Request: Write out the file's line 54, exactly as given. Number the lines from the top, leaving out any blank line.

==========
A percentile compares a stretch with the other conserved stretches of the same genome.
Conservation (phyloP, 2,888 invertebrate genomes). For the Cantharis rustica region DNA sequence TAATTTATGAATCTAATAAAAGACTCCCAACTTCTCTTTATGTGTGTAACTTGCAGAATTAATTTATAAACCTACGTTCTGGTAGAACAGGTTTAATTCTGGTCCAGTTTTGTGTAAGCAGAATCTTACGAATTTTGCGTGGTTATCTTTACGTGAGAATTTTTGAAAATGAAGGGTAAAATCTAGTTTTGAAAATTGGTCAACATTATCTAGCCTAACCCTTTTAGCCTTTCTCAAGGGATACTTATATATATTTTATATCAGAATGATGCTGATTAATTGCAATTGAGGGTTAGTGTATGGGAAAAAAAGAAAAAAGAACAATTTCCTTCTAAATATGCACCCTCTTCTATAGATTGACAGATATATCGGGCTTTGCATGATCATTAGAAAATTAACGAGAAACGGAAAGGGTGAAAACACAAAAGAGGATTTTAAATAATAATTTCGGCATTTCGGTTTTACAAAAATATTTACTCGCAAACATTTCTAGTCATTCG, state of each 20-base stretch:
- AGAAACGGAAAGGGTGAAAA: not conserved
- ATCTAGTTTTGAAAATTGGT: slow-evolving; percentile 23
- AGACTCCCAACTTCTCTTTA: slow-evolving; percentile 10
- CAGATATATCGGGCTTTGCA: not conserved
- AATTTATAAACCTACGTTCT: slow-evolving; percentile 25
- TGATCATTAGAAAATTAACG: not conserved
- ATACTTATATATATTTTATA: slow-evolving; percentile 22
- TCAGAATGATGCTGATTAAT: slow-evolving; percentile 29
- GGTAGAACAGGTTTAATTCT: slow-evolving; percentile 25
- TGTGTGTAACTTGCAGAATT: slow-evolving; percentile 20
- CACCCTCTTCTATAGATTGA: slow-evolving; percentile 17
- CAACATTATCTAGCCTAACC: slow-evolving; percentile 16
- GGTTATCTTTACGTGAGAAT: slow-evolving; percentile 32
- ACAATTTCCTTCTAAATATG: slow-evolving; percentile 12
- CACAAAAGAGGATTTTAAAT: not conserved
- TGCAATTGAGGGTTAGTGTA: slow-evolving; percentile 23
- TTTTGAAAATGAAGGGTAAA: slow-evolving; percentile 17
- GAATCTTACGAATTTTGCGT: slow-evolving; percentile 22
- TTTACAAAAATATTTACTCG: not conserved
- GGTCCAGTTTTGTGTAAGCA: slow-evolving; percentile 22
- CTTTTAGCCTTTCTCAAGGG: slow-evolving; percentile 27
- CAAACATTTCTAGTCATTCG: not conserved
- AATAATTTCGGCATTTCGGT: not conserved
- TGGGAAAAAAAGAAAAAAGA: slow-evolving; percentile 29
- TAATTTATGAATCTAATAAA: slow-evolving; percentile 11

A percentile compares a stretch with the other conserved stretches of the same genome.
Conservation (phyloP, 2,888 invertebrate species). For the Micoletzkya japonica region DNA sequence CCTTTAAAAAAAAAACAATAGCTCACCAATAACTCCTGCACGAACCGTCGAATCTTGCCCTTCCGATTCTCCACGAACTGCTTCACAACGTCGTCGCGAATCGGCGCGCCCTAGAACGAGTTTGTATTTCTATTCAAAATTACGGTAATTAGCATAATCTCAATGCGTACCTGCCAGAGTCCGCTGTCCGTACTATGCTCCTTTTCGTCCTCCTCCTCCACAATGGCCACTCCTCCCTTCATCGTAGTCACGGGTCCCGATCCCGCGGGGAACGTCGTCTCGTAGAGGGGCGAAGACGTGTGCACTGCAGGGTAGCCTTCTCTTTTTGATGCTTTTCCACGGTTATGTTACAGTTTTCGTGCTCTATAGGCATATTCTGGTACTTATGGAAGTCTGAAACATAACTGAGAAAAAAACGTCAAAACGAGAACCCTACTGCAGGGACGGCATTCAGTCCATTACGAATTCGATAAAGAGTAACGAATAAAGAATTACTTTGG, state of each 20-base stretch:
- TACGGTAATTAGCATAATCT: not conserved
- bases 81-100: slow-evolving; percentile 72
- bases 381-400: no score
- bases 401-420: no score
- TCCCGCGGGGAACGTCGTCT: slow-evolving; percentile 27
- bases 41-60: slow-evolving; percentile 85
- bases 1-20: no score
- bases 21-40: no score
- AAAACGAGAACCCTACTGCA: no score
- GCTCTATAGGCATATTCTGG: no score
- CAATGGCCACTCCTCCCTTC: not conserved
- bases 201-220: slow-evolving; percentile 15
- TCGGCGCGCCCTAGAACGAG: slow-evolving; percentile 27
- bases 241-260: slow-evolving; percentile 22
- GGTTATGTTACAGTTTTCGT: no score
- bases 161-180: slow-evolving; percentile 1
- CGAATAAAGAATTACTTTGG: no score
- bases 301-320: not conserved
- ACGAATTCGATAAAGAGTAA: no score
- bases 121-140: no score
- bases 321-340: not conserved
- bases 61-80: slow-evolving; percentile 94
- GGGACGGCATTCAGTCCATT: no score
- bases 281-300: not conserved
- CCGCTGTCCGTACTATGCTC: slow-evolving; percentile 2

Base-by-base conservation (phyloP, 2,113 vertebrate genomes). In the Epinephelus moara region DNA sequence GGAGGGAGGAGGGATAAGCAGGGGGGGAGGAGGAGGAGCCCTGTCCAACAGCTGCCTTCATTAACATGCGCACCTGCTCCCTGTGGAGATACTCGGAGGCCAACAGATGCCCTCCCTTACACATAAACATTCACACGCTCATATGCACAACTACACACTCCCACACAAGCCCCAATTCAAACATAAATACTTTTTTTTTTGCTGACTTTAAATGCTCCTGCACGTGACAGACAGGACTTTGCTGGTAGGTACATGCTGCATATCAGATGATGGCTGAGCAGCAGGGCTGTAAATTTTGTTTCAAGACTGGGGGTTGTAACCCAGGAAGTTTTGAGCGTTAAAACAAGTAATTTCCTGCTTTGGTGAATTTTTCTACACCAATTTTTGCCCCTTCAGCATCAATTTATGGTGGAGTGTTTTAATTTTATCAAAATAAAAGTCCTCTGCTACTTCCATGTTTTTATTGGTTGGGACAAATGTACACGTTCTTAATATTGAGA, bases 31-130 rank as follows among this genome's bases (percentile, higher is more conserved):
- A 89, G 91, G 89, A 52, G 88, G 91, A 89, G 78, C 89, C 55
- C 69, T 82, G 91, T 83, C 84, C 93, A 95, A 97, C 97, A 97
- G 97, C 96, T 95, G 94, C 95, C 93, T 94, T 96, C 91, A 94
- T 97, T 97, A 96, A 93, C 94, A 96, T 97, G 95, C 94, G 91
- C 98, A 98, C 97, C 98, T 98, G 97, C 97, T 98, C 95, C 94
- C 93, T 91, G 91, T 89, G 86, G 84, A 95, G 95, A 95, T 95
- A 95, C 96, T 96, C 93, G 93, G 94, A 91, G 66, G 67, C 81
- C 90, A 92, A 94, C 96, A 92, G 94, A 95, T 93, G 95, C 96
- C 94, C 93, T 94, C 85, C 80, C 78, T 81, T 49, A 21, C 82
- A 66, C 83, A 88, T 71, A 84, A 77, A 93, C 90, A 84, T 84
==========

- CCGCTGTCCGTACTATGCTC: slow-evolving; percentile 2